European Round-Table on Patent Practice (EUROTAB)
|European Case Law Identifier:||ECLI:EP:BA:2007:T155905.20071115|
|Date of decision:||15 November 2007|
|Case number:||T 1559/05|
|IPC class:||G01N 21/25|
|Language of proceedings:||EN|
|Download and more information:||
|Title of application:||Microplates with UV permeable bottom wells and methods of making same|
|Applicant name:||Corning Costar Corporation|
|Opponent name:||Greiner Bio-One GmbH|
|Relevant legal provisions:||
|Keywords:||Disclaimer originally disclosed (no)
Disclaimer allowable - (no)
Summary of Facts and Submissions
I. European patent No. 0 797 088 (based on application No. 97301686.8) was revoked by the decision of the opposition division dated 21 October 2005.
II. On 21 December 2005 the patent proprietor filed an appeal against this decision and paid the appeal fee on the same day. In the statement setting out the grounds of appeal received on 28 February 2006 the appellant requested that the decision of the opposition division be set aside and that the patent be maintained on the basis of the set of claims of the new main request filed therewith or, as auxiliary request, that oral proceedings be arranged.
III. In its reply received on 3 July 2006 the respondent requested that the appeal be dismissed and also, as auxiliary request, oral proceedings.
IV. In a summons pursuant to Rule 71(1) EPC sent on 26 June 2007 the board invited the parties to oral proceedings to take place on 15 November 2007.
V. In a letter dated 22 October 2007 and filed by facsimile on the same day the appellant stated that it would not attend the oral proceedings. Furthermore it was maintained that the appeal should be allowed for the reasons set out in the statement of grounds of appeal and that its new main request should be remitted to the opposition division for further consideration in relation to Article 56 EPC.
VI. In a letter dated 5 November 2007 and received by facsimile on the same day the respondent announced that it would not attend the oral proceedings.
VII. The wording of claim 1 reads as follows:
"A microplate for use in assaying samples, comprising:
a frame that forms sidewalls of at least one well; and
a first layer that forms a bottom of the at least one well, the first layer being formed from a plastic material having an average optical density that is no more than approximately 0.09 at a thickness of approximately 7.5 mils between wavelengths of approximately 200 nm and approximately 300 nm, with the proviso that said plastic material is not TPX® 4-methylpentene-1 polymer from Mitsui Petrochemical Industries, Japan".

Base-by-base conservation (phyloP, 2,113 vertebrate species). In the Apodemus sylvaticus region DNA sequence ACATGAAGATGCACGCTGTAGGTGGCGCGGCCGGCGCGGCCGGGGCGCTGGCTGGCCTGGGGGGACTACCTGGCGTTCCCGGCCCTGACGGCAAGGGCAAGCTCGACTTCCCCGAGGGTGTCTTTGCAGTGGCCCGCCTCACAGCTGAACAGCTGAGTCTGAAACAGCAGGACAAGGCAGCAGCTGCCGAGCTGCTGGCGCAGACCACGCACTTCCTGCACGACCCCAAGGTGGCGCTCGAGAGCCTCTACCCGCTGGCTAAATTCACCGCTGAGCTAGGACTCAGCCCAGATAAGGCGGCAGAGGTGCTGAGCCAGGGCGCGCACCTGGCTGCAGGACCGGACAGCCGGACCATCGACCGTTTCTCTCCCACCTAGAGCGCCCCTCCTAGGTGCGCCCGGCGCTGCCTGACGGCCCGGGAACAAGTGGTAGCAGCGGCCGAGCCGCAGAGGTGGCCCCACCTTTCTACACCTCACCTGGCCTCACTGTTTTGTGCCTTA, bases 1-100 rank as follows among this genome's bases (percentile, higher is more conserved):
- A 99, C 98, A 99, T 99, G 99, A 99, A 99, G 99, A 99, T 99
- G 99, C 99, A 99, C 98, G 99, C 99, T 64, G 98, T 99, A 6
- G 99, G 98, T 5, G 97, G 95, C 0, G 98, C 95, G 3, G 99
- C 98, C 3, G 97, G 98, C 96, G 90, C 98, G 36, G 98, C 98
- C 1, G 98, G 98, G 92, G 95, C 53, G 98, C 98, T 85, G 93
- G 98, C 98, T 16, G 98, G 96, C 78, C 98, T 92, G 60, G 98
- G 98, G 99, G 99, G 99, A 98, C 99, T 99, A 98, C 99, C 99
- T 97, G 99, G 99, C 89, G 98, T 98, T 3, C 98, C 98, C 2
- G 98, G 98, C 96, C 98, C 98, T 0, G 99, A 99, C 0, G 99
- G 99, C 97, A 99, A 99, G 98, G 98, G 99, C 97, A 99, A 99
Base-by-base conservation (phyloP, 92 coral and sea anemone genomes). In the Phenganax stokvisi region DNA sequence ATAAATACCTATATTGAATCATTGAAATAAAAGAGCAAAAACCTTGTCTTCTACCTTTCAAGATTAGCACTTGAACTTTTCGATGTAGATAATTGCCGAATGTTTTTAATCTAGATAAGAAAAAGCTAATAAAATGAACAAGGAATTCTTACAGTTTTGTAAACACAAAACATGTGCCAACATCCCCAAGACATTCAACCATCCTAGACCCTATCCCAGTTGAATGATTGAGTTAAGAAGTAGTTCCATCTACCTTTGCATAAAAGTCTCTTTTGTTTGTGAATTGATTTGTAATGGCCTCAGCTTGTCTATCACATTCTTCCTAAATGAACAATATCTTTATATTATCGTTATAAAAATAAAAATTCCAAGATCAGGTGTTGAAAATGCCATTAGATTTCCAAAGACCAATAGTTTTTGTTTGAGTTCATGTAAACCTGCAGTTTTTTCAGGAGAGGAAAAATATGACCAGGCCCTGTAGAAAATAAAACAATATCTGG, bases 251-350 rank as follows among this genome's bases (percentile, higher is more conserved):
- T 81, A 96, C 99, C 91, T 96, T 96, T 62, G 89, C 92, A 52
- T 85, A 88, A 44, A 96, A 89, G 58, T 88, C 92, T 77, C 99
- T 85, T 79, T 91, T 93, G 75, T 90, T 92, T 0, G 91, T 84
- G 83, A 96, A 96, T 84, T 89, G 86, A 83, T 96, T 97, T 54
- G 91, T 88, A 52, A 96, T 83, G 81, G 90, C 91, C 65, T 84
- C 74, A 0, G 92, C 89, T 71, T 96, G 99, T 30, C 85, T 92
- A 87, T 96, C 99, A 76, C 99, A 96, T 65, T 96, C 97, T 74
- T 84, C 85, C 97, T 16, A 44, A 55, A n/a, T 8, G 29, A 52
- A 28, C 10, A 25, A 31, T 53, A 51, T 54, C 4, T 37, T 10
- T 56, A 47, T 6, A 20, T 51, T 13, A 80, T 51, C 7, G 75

Claims 2 to 20 are dependent claims.
VIII. The arguments of the appellant may be summarised as follows:
Claim 1 of the new main request is based upon claim 1 of the first auxiliary request considered by the opposition division during oral proceedings, which included the proviso that: "said plastic material is not 4-methylpentene-1 polymer". By means of this disclaimer the applicant sought to distinguish the present invention from the disclosure in US-A-5,487,872 (document D2) which had been acknowledged in paragraph  of the patent specification. According to the opposition division the disclaiming of any 4-methylpentene-1 polymer material was not specifically disclosed in the application as originally filed and was therefore objectionable under Art. 123(2) EPC because it did not comply with any of the conditions set out in Enlarged Board of Appeal Decision G 1/03, namely, document D2 did not form part of the state of the art under Article 54(3) and (4) EPC and was not an accidental anticipation, nor was the disclaimer's subject-matter excluded from patentability for non-technical reasons. For this reason claim 1 of the present main request differs from claim 1 of the first auxiliary request considered by the opposition division insofar as the proviso now requires that: "said plastic material is not TPX® 4-methylpentene-1 polymer from Mitsui Petrochemical Industries, Japan". The basis for this expression is found in paragraph  of the granted patent specification where it is stated that:
"U.S. Patent No. 5,487,872 to Hafeman el al. (Hafeman) discloses a microplate designed for assaying samples with UV absorption techniques. Hafeman discloses a variety of materials from which the bottom surface of the microplate wells may be formed, including TPX® 4-methylpentene-1 polymer as the preferred material (Mitsui Petrochemical Industries, Japan). However, it is believed that microplates using this material for the well bottom may have limited sensitivity in certain biochemical experiments. For example, in nucleic acid studies, UV absorption in a range between approximately 260 nm to approximately 280 nm is studied, but TPX® has a relatively high optical density in this wavelength range".